Artist’s impression of some possible evolutionary pathways for stars of different initial masses. Some proto-stars, brown dwarfs, never actually get hot enough to ignite into fully-fledged stars, and simply cool off and fade away. Red dwarfs, the most common type of star, keep burning until they have transformed all their hydrogen into helium, turning into a white dwarf. Sun-like stars swell into red giants before puffing away their outer shells into colorful nebula while their cores collapse into a white dwarf. The most massive stars collapse abruptly once they have burned through their fuel, triggering a supernova explosion or gamma-ray burst, and leaving behind a neutron star or black hole. Credit: ESA

Stars transform the Universe’s simple elements into heavier elements and, through supernova explosions, spread them throughout the cosmos. Observing in the infrared part of the spectrum, Webb will be capable of peering through the dusty envelopes around new-born stars. Its superb sensitivity will also allow astronomers to directly investigate faint protostellar cores — the earliest stages of star birth.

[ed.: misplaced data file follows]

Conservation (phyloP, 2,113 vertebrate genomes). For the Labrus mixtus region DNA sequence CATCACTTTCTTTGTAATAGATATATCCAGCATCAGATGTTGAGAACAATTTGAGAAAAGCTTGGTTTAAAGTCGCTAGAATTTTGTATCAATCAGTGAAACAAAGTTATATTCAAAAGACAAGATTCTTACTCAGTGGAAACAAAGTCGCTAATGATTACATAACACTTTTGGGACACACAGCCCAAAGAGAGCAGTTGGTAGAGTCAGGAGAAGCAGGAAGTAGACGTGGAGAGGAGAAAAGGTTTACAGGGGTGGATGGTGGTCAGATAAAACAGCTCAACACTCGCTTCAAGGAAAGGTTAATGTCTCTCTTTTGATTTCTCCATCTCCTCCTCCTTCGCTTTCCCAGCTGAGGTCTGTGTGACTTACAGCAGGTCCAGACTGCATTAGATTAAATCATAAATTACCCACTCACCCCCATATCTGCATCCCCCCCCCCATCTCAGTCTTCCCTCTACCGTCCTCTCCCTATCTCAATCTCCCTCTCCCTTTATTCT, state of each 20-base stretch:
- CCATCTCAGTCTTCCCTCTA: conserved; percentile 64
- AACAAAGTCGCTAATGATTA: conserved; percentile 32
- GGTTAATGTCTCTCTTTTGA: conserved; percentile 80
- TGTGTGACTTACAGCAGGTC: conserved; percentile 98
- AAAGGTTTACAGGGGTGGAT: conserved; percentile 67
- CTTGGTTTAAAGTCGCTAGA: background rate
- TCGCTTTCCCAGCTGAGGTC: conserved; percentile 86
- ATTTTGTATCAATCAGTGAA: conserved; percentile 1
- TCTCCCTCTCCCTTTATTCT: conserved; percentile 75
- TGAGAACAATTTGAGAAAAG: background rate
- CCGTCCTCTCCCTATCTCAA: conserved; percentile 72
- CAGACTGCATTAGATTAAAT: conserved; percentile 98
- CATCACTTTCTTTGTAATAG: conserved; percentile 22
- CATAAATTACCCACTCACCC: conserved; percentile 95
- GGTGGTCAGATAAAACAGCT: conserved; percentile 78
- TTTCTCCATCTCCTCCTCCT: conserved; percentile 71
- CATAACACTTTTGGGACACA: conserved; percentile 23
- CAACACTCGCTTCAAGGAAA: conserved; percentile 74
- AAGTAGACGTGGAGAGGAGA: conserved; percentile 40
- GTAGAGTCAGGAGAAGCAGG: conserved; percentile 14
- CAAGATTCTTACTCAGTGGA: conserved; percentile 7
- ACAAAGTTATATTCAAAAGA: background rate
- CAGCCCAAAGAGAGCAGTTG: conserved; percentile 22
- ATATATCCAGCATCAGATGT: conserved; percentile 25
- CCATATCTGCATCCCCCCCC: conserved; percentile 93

Webb will study brown dwarfs, dim objects with masses in between those of a planet and a star that are not themselves massive enough to start thermonuclear reactions and become fully-fledged stars. Webb will determine how and why clouds of dust and gas collapse into stars, or become gas giant planets or brown dwarfs.

Webb will also see the most massive stars explode as supernovae and leave behind more clouds of dust and gas, along with the precious heavy metals that enrich the cosmos to form new generations of stars.

The early Universe

Key questions: What did the early Universe look like? When did the first stars and galaxies emerge?

Hubble Ultra Deep Field of Galaxies

The Hubble Ultra Deep Field of galaxies. A new study of the star formation activity in 179 of the galaxies in this image including many dating from about six billion years ago confirms an earlier puzzling result: lower mass galaxies tend to make stars at a rate slightly slower than expected. Credit: NASA, ESA, and S. Beckwith (STScI) and the HUDF Team